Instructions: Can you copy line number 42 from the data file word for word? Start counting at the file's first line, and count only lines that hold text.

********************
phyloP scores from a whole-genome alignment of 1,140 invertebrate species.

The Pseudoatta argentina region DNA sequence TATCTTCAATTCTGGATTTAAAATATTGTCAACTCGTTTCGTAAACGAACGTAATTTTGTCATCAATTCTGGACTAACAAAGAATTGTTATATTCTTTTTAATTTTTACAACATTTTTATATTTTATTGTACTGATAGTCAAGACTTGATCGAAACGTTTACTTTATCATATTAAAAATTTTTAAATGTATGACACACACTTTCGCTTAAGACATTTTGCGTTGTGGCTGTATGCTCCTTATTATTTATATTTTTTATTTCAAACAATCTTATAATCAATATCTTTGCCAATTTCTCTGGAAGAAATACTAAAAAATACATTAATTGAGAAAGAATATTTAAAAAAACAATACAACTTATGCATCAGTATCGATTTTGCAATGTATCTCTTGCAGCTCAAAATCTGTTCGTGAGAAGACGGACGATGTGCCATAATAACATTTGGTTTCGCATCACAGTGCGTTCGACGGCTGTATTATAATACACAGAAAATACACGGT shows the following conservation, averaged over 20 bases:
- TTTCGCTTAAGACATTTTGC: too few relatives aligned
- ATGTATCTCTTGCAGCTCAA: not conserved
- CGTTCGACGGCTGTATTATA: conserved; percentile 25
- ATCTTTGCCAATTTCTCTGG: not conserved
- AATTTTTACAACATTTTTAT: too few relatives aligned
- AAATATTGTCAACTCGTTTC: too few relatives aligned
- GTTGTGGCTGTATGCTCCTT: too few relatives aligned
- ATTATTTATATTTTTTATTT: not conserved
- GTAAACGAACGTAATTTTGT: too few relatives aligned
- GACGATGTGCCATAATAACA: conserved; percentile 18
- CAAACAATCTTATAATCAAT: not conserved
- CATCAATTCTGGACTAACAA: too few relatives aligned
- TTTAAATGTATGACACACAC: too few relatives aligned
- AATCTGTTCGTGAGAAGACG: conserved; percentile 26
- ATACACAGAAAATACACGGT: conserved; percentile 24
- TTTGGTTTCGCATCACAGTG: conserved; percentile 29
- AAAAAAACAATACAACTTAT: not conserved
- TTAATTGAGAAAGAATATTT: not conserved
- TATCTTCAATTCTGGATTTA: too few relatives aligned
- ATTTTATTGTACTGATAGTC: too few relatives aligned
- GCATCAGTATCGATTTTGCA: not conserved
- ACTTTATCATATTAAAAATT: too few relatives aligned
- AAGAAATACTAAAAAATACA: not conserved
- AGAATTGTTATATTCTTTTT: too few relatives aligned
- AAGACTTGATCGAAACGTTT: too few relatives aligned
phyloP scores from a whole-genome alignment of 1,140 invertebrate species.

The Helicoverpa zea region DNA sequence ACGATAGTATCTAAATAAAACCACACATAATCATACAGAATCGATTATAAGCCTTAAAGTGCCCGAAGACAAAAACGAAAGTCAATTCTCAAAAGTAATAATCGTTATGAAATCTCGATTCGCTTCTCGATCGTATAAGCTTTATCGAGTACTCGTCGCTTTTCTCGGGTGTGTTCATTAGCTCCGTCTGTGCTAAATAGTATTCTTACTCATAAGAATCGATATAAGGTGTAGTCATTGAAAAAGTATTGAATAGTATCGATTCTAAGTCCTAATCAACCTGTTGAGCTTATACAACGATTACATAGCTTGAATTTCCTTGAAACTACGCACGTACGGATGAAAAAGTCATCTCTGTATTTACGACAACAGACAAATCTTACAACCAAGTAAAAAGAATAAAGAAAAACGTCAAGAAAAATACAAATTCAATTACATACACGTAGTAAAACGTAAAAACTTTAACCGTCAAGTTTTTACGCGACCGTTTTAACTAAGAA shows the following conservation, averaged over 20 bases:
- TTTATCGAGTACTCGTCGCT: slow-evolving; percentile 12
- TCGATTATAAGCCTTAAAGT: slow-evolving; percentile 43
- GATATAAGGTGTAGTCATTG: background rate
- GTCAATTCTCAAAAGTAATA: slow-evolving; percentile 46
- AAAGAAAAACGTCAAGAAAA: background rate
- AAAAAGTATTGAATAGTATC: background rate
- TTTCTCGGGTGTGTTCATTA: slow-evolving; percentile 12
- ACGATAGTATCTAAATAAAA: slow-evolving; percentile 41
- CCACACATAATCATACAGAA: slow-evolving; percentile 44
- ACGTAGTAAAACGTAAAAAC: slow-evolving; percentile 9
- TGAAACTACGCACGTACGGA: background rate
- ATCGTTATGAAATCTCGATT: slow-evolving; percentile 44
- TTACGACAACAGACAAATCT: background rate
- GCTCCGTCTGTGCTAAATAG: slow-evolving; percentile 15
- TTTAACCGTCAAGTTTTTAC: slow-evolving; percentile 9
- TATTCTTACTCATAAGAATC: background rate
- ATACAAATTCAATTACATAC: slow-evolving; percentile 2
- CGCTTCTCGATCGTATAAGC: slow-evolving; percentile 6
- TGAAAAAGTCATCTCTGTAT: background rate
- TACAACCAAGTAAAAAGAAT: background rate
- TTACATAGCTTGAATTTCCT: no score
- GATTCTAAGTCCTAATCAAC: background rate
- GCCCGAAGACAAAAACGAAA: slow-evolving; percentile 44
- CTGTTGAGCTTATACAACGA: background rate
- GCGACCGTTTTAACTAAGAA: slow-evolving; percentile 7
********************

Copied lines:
- TTACGACAACAGACAAATCT: background rate